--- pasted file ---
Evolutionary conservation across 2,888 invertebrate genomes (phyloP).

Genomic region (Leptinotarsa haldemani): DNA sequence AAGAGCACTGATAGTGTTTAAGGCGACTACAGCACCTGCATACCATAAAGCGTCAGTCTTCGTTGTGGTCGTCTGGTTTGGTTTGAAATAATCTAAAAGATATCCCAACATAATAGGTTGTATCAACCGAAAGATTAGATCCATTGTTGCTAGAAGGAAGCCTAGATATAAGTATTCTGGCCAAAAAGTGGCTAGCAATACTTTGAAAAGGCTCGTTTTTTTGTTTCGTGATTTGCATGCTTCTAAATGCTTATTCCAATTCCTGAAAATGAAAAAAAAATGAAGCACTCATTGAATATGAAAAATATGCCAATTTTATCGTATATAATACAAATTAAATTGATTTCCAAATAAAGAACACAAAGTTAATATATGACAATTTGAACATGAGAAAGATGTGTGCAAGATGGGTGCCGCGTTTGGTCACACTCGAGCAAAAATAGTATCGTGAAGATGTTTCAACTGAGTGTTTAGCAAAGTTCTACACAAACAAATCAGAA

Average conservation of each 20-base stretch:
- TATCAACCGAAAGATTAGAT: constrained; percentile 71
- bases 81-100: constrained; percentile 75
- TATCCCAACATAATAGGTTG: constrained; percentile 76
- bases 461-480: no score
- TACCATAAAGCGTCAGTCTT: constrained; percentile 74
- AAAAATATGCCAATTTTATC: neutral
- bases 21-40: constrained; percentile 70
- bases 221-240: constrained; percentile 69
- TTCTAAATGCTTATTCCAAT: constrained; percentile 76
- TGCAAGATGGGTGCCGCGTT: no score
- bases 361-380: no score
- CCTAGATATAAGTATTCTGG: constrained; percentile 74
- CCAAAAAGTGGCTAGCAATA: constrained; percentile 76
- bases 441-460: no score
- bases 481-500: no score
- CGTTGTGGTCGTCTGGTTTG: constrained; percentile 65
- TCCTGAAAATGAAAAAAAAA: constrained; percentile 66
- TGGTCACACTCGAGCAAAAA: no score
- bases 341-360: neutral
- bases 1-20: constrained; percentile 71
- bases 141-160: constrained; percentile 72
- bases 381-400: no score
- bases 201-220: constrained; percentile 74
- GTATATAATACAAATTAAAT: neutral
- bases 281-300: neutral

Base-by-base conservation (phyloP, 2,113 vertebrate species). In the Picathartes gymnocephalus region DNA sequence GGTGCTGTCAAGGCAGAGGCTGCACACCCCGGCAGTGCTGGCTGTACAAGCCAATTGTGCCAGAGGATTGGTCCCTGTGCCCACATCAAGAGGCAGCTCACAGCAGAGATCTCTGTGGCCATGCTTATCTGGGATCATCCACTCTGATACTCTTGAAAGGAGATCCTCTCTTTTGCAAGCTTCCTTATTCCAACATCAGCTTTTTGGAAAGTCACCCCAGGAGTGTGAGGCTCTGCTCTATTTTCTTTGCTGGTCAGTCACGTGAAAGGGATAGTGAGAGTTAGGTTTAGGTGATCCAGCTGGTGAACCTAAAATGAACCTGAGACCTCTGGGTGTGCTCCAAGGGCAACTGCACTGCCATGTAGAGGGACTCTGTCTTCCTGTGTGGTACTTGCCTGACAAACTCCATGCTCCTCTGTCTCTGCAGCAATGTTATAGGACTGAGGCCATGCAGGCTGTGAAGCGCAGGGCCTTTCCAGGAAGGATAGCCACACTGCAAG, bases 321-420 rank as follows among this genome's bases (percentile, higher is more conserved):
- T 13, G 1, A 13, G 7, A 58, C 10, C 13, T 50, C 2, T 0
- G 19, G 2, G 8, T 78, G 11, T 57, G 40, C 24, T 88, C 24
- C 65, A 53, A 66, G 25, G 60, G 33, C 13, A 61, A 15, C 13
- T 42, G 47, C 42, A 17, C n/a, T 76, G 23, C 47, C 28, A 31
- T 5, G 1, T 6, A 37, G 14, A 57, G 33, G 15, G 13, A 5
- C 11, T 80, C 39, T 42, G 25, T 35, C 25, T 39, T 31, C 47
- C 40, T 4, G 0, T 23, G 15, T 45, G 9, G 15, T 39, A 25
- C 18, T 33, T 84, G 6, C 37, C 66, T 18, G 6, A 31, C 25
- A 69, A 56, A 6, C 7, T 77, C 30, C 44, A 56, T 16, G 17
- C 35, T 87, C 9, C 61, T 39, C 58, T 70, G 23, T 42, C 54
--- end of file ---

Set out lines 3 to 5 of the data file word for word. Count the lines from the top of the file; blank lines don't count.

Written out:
Average conservation of each 20-base stretch:
- TATCAACCGAAAGATTAGAT: constrained; percentile 71
- bases 81-100: constrained; percentile 75